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uk.telecom.broadband (UK broadband) (uk.telecom.broadband) Discussion of broadband services, technology and equipment as provided in the UK. Discussions of specific services based on ADSL, cable modems or other broadband technology are also on-topic. Advertising is not allowed.

High speed broadband to become a legal right



 
 
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  #11  
Old October 6th 18, 08:41 PM posted to uk.telecom.broadband
Java Jive
external usenet poster
 
Posts: 336
Default High speed broadband to become a legal right

On 06/10/2018 20:08, Richmond wrote:
In Cleveland (USA) they used millimetre wave wireless. I am not sure how
that works, maybe using dishes, but I think it is not so good in fog and
rain. If you have no broadband at all I guess even broadband on sunny
days only would be a boon.

https://www.digitalc.org/connect-the...ected-program/


Yes, similar solutions are used in Scotland, sometimes completely
community funded, sometimes with startup regional development funding
from bodies such as Highland & Island Enterprise (HIE) ...

http://heriotbroadband.co.uk/

.... while in Lancashire in northern England there is an entirely
community funded scheme which brings FTTP to any and every home in the
region that wants it ...

https://b4rn.org.uk/

I previously tried to persuade HIE to extend the rollout of FTTC at the
Lairg exchange to cover Shinness, where I and 60 other households live,
but without success ...

http://www.macfh.co.uk/Shinness/FTTC...ubmission.html

However, there is new funding, and I'm trying again. We've at least got
the promise of the first of our cabinets this time, I'm going to try and
investigate the possibilities of doing some of the donkey work ourselves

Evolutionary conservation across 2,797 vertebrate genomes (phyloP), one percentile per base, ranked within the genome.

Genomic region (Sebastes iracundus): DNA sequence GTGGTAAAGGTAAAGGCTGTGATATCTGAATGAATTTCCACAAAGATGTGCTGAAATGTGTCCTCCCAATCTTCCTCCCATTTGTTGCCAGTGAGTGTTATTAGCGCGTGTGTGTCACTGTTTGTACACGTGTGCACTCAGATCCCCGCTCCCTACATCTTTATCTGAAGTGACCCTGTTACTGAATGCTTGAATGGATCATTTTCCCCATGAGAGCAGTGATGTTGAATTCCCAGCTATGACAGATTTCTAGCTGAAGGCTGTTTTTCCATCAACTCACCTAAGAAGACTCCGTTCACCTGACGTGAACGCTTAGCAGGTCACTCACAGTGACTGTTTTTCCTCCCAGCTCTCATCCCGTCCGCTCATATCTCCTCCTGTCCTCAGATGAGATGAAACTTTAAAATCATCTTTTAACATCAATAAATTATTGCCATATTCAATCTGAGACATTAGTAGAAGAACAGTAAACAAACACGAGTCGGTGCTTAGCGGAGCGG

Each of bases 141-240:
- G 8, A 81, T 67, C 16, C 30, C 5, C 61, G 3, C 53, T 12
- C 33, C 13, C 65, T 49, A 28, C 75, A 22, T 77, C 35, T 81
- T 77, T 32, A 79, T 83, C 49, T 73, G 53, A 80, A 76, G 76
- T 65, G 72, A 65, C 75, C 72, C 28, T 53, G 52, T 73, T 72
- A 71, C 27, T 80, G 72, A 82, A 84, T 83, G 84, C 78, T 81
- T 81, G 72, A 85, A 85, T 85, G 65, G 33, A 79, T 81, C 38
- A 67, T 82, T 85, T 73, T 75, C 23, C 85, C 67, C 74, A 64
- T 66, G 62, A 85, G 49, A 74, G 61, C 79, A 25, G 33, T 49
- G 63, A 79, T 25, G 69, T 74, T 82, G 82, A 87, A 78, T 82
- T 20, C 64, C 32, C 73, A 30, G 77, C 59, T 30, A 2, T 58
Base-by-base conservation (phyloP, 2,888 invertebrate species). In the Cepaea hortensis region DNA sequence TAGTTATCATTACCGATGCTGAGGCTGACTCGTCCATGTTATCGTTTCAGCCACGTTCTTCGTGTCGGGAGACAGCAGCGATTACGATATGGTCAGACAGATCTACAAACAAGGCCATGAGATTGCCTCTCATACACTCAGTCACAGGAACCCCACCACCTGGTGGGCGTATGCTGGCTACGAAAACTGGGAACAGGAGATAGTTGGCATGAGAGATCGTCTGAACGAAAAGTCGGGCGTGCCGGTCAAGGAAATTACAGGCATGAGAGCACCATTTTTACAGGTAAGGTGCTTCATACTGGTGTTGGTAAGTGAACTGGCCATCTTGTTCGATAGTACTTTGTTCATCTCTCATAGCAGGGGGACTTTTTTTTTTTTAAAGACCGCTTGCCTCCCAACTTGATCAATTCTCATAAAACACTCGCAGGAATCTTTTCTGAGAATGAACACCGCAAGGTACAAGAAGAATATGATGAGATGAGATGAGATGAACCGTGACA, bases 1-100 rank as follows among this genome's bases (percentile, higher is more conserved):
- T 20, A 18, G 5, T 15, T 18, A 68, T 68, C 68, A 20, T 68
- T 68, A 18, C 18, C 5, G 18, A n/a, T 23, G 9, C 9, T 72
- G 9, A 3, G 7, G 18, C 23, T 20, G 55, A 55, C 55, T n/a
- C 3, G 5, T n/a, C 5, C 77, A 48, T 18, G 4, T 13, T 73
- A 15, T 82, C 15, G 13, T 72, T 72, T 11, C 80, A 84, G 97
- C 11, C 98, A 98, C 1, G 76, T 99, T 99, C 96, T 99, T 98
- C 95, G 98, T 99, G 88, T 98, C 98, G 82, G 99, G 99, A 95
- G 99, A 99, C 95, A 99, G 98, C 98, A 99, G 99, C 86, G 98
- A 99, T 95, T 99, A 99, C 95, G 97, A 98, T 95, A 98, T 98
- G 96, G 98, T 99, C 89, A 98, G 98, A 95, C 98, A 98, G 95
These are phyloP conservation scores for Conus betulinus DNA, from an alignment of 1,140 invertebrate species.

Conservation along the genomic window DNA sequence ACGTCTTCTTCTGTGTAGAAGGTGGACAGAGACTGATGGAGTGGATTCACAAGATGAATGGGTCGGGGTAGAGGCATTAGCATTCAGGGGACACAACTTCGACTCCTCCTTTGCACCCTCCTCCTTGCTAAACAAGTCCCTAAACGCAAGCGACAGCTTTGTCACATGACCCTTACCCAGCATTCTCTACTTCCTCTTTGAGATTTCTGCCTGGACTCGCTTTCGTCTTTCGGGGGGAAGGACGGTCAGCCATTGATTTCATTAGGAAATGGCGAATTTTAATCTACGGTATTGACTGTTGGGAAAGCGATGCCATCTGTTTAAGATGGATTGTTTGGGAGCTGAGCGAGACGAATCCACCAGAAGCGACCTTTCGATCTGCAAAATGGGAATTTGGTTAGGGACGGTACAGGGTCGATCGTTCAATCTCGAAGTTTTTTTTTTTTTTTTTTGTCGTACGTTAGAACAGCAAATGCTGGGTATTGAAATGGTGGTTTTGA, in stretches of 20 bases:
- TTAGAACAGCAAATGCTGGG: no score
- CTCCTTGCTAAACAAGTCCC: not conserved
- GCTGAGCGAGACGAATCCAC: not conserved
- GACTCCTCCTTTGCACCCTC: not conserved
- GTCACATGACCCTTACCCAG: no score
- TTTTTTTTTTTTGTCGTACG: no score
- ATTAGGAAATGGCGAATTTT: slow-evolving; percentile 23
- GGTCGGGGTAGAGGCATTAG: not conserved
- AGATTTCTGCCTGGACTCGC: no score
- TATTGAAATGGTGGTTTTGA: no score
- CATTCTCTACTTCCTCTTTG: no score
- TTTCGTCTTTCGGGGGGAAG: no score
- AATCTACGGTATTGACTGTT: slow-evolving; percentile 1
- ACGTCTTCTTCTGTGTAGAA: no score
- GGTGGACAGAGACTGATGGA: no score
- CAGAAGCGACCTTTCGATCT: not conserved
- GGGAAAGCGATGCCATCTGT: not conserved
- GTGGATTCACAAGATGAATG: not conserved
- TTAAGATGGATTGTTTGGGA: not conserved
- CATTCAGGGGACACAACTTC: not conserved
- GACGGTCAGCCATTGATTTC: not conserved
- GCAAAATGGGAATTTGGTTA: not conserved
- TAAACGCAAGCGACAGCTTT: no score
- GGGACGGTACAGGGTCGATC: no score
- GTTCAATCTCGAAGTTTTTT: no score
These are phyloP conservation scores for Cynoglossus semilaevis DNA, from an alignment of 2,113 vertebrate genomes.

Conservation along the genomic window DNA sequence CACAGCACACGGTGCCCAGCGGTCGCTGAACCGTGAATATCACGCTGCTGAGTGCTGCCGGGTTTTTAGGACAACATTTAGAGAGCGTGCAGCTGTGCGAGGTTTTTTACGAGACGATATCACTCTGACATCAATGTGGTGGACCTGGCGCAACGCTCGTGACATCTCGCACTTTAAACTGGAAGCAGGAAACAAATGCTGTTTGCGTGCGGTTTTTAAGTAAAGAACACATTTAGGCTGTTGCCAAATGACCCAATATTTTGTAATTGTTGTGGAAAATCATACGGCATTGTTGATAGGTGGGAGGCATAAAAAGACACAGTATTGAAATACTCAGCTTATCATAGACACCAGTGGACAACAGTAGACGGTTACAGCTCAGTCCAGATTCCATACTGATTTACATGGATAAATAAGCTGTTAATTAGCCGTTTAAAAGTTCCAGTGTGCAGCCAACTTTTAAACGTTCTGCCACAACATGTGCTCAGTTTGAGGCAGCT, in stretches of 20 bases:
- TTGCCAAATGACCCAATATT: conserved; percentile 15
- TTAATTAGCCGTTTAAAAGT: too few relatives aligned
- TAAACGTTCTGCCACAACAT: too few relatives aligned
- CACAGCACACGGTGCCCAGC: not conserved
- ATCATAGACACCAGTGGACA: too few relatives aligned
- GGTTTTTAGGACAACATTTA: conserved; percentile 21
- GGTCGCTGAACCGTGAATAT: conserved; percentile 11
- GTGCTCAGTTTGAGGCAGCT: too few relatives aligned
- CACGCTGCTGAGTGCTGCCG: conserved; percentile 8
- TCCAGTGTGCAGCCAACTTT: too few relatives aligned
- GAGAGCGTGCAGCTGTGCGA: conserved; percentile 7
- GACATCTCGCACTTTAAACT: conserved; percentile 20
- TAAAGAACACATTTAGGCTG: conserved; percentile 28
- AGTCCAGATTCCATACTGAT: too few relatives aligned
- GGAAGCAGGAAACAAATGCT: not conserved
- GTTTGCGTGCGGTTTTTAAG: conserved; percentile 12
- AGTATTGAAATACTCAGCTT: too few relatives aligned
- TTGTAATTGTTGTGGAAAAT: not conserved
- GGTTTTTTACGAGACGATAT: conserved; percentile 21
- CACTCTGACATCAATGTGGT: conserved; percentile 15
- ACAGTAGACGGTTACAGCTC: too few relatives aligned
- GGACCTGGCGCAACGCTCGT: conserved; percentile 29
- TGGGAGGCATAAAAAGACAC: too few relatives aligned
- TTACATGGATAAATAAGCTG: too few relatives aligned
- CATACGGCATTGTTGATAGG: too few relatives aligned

and to find other funding to bring FTTC or oven FTTP to every house in
our neighbourhood.
  #12  
Old October 7th 18, 11:27 AM posted to uk.telecom.broadband
DrTeeth
external usenet poster
 
Posts: 332
Default High speed broadband to become a legal right

I have read this thread with interest.

How practical would it be to allow end-users to request a cabinet
change or similar?

The reason I ask is that I am connected to my second closest FTTC
cabinet and would love to be connected to the closest. My connection
is not that bad, but it did have a 20% or thereabouts permanent speed
drop a while ago. I have a download speed meter running continuously.
--
Cheers,

DrT

"If you want to find out what is wrong
with democracy, spend five minutes with
the average voter". - Winston Churchill
  #13  
Old October 7th 18, 01:36 PM posted to uk.telecom.broadband
Bob Eager[_5_]
external usenet poster
 
Posts: 11
Default High speed broadband to become a legal right

On Sun, 07 Oct 2018 11:27:13 +0100, DrTeeth wrote:

I have read this thread with interest.

How practical would it be to allow end-users to request a cabinet change
or similar?

The reason I ask is that I am connected to my second closest FTTC
cabinet and would love to be connected to the closest. My connection is
not that bad, but it did have a 20% or thereabouts permanent speed drop
a while ago. I have a download speed meter running continuously.


I got nearly all the way with just this. The alternate cabinet would have
required the line to come from a pole at the back of the house,
overflying someone's garden. I wrote to the developer (it had been bought
for refurb) and got no reply. I eventually contacted him at home and he
was more than helpful, giving me a letter to use.

By that time BT seemed to have changed their minds, and they flat out
refused.
  #14  
Old October 7th 18, 06:31 PM posted to uk.telecom.broadband
R. Mark Clayton[_2_]
external usenet poster
 
Posts: 526
Default High speed broadband to become a legal right

On Friday, 5 October 2018 13:10:54 UTC+1, 7 wrote:
Java Jive wrote:

Not sure if I've linked to this before, so ...

"High speed broadband to become a legal right.

Universal Service Obligation will deliver high speed broadband across
the UK - Published 20 December 2017

From: Department for Digital, Culture, Media & Sport and The Rt Hon
Karen Bradley MP

The Government has confirmed that universal high speed broadband will be
delivered by a regulatory Universal Service Obligation (USO), giving
everyone in the UK access to speeds of at least 10 Mbps by 2020.

...

In the summer, we received a proposal from BT to deliver universal
broadband through a voluntary agreement. We welcomed BT's proposal and
have considered this in detail alongside a regulatory approach. We did
not feel the proposal was strong enough for us to take the regulatory
USO off the table, and have therefore decided not to pursue BT's